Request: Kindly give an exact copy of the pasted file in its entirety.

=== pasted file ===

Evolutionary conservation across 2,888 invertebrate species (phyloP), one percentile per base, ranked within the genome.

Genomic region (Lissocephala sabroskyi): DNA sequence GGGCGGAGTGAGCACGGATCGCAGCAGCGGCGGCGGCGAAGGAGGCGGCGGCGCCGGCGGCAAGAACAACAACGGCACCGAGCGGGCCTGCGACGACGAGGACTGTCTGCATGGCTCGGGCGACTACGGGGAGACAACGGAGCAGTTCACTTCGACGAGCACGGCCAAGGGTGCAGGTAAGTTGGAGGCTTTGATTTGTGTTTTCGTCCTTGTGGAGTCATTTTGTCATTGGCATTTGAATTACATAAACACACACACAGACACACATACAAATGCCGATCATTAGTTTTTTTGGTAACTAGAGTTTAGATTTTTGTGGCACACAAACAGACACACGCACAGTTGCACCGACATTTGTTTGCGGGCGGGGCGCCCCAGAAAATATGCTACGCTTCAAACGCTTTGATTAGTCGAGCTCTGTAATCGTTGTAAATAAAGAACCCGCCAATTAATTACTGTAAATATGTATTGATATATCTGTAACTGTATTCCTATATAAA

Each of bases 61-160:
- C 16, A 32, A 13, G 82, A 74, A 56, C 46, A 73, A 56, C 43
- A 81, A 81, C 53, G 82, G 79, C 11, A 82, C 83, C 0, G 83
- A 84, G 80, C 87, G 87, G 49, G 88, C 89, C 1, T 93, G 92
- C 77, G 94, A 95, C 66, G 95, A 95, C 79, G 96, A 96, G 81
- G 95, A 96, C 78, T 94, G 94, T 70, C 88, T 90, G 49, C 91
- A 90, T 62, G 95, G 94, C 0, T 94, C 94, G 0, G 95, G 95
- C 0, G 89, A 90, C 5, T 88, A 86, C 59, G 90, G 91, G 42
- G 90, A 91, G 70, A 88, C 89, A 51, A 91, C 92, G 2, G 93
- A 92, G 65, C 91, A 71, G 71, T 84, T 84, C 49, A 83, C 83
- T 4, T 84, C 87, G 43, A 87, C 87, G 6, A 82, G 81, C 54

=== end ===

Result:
Evolutionary conservation across 2,888 invertebrate species (phyloP), one percentile per base, ranked within the genome.

Genomic region (Lissocephala sabroskyi): DNA sequence GGGCGGAGTGAGCACGGATCGCAGCAGCGGCGGCGGCGAAGGAGGCGGCGGCGCCGGCGGCAAGAACAACAACGGCACCGAGCGGGCCTGCGACGACGAGGACTGTCTGCATGGCTCGGGCGACTACGGGGAGACAACGGAGCAGTTCACTTCGACGAGCACGGCCAAGGGTGCAGGTAAGTTGGAGGCTTTGATTTGTGTTTTCGTCCTTGTGGAGTCATTTTGTCATTGGCATTTGAATTACATAAACACACACACAGACACACATACAAATGCCGATCATTAGTTTTTTTGGTAACTAGAGTTTAGATTTTTGTGGCACACAAACAGACACACGCACAGTTGCACCGACATTTGTTTGCGGGCGGGGCGCCCCAGAAAATATGCTACGCTTCAAACGCTTTGATTAGTCGAGCTCTGTAATCGTTGTAAATAAAGAACCCGCCAATTAATTACTGTAAATATGTATTGATATATCTGTAACTGTATTCCTATATAAA

Each of bases 61-160:
- C 16, A 32, A 13, G 82, A 74, A 56, C 46, A 73, A 56, C 43
- A 81, A 81, C 53, G 82, G 79, C 11, A 82, C 83, C 0, G 83
- A 84, G 80, C 87, G 87, G 49, G 88, C 89, C 1, T 93, G 92
- C 77, G 94, A 95, C 66, G 95, A 95, C 79, G 96, A 96, G 81
- G 95, A 96, C 78, T 94, G 94, T 70, C 88, T 90, G 49, C 91
- A 90, T 62, G 95, G 94, C 0, T 94, C 94, G 0, G 95, G 95
- C 0, G 89, A 90, C 5, T 88, A 86, C 59, G 90, G 91, G 42
- G 90, A 91, G 70, A 88, C 89, A 51, A 91, C 92, G 2, G 93
- A 92, G 65, C 91, A 71, G 71, T 84, T 84, C 49, A 83, C 83
- T 4, T 84, C 87, G 43, A 87, C 87, G 6, A 82, G 81, C 54